So much changed in my life in 2012. I look back now and think about how I was 30 years old when 2012 began. That’s the age the Aaronic priests began their ministerial duties and that’s the age our Messiah began his ministry. I began ministering when I was in my early 20’s, and even some in my teenage years. If I had it to do over again, I’d patiently wait until I was at least 30. I now see that my brain was still developing, and I was still learning about life. I had my fifth child shortly before this time, and I was beginning to understand some things I had never seen before.
During this time, Yahweh was gracious to me by allowing me to deal with certain sins in my life I had been ignoring. He could have taken me out and been just, but He chose to instead show mercy. He did not deal with me as my sins deserved. I went on a seven day fast around this time, did a lot of repenting, and wrote a song about mercy. It was one of those great spiritual awakening times in my life, and one of things He dealt with me about was my racism. I began to change because He began to change me.
In 2013 I had the opportunity to go on live television and talk about a book I had wrote titled, “Learning to Love His Law - Training our Minds to Think like the Creator.” This was on a local station to Atlanta, and the program was called “Atlanta Live.” I had actually sang on that station before, and I had watched other interviews being done live with other authors and speakers.
My dear friend TJ Martin went with me for the interview. TJ was my next door neighbor for around 10 years, and is still my best friend and the person I enjoy discussing Scripture with the most. TJ and I have a long story to tell about our friendship to start with, but that’s another post, lol. I had asked him to go with me, and he was excited to go. We both loved talking about Biblical law, but I was nervous, so TJ was a great support.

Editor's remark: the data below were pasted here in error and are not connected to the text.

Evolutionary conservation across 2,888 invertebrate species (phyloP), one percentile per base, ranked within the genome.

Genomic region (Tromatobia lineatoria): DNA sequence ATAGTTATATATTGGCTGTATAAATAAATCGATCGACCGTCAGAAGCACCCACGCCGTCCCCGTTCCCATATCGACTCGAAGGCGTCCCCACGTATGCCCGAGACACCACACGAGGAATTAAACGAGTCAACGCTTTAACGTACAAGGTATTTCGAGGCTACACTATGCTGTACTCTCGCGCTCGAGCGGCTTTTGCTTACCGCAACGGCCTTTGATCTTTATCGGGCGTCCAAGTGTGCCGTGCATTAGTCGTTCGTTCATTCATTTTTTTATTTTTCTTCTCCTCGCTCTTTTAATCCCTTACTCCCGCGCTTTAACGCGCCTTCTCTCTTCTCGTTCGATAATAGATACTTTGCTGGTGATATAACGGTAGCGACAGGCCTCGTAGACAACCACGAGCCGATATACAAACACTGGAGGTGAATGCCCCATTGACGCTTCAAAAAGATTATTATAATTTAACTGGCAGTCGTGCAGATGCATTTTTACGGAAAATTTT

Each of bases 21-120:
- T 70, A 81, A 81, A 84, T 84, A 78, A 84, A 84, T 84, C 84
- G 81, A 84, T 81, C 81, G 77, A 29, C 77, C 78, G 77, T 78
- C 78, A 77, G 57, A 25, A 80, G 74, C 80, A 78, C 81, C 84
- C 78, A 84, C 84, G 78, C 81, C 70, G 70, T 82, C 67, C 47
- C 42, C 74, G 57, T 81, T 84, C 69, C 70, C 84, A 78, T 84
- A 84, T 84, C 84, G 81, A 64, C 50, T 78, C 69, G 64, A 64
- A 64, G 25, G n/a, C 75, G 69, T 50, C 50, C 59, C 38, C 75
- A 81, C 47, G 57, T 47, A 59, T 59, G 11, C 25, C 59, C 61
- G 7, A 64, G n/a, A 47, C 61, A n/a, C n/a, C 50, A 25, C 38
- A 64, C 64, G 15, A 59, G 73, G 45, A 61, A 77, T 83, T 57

When I walked into the station, I expected to see the man that normally did the interviews. I can’t remember his name now, but he was a short, red-headed, white fellow. He’s the one I had coordinated it all with. I didn’t see him at first, but then he walked out and started talking to all those who’d be singing or speaking that night. He walked up to me and started telling me who would be interviewing me. He pointed over to a black lady and said, “Her name is Cherise.” I don’t know if I’m spelling that right, but that’s how I remember her name. I smiled, and thought, “Okay Yahweh, I see what you are doing.”
When I sat down with Cherise on live camera I felt peace. She was so friendly to me, both on and off camera. She had a big smile that just lit up her face while I was explaining the Scriptures, and the content of my book. I was talking so fast at one time that she made a facial expression that came across like, “Where in the world is all this information coming from?” Hahaha... It was a great 15 minutes or so. The best part about it for me though was that Cherise ministered to me in a way that she knew not of. She may never know it, but Yahweh knows. She helped open up my heart.
After the interview, I had another lady (that was there that night to sing I think) pull me to the side and tell me she wanted me to come and teach at the church she ministered in. She told me she had never heard teaching like that before, and she was amazed and felt the Holy Spirit through it. She too was a black lady, and was so kind to me. The thing is, I don’t remember anything else she said, because all I could think about was two super friendly black women who listened intently to me as I explained the Scriptures, and treated me with nothing but respect. I didn’t say anything about this to TJ on the ride home, and I’ve never said anything about this to anyone until now. The live TV interview that I went to do to help others was actually orchestrated by the Almighty to help me.
After that I began noticing all the nice, kind black people I had never noticed before. I meet a lot of different people in my line of work, so this is something that had been going on for years, but my heart was hard to it. I would only see the mean, black people, but I never realized that they were just mean people, lol... it wasn’t because they were black. Some of the best customers I have are black, and they keep using me for service because they like me and the quality of work I give. I’ve built up some good relationships with my black customers over the last 7 years, and I just love this!
Okay, let’s fast forward now to late 2015, when I began studying the book of Galatians. I didn’t start preaching on Galatians until 2017, but I began looking at it towards the end of 2015, and got deep into it through 2016. My reason was that I had so many believers in the Torah Community ask me questions about Galatians. I knew that one day I would teach through it, but I knew it would be a task. Some task it was. I ended up teaching around 60 sermons and writing hundreds of pages of notes. I breathed, ate, and slept Galatians for a while. It was all I thought about at times.